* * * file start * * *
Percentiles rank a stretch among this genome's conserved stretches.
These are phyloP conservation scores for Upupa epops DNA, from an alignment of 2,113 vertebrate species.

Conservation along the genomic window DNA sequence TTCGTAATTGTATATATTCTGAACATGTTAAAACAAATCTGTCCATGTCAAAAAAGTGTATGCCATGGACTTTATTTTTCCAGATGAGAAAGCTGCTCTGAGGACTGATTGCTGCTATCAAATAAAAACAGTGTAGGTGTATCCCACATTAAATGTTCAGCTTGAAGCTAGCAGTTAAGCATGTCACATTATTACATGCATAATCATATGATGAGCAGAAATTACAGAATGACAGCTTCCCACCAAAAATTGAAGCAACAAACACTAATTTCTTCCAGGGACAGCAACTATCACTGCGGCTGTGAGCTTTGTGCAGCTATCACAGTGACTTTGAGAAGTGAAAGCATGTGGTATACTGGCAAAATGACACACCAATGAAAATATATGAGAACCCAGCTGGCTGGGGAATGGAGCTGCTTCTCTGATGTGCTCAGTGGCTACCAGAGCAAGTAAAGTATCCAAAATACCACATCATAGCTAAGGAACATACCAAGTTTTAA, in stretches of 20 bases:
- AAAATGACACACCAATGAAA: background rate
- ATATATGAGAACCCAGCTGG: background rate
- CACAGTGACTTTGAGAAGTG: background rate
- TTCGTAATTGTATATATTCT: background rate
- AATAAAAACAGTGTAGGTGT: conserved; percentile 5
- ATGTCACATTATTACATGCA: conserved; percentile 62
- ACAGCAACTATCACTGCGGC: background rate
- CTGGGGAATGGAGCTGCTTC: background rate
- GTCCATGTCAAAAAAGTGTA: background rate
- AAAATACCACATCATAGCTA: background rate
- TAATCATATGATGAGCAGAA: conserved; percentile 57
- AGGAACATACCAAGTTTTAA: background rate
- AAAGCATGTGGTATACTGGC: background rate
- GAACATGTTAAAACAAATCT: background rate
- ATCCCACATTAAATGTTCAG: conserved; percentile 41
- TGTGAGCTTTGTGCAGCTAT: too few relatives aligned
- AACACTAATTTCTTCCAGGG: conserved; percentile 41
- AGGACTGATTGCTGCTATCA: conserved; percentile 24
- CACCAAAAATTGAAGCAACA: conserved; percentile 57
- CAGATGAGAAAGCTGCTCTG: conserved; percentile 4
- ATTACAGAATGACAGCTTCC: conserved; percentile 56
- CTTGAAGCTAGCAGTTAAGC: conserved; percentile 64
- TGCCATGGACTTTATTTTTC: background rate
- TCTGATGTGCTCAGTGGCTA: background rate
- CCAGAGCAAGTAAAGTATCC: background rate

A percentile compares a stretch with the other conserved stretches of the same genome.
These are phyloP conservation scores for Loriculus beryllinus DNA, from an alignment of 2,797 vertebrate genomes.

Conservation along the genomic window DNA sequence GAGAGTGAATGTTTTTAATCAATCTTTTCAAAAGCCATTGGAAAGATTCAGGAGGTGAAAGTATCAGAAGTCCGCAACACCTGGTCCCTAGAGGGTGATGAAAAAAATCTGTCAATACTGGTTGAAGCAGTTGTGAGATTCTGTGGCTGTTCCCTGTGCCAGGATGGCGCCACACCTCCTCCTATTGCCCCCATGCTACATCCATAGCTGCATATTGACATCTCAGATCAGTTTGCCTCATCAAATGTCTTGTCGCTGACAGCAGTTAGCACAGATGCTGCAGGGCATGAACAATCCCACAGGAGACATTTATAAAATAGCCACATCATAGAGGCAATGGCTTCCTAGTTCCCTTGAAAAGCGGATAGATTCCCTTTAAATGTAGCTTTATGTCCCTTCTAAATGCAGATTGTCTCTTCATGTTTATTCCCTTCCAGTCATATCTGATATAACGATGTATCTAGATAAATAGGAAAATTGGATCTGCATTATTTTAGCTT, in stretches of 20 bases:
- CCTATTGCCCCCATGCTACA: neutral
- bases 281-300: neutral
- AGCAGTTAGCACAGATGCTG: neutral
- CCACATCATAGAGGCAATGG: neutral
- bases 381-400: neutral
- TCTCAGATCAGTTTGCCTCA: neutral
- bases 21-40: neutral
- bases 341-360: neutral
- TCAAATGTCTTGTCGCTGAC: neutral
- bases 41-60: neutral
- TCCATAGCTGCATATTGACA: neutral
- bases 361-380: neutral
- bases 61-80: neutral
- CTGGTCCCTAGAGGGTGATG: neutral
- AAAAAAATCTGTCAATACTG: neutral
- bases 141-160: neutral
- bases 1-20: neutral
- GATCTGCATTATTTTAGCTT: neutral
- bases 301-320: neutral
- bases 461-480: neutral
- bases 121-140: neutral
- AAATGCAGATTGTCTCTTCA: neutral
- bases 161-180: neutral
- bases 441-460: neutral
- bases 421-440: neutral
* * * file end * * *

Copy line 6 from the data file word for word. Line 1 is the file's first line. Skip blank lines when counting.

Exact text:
- CACAGTGACTTTGAGAAGTG: background rate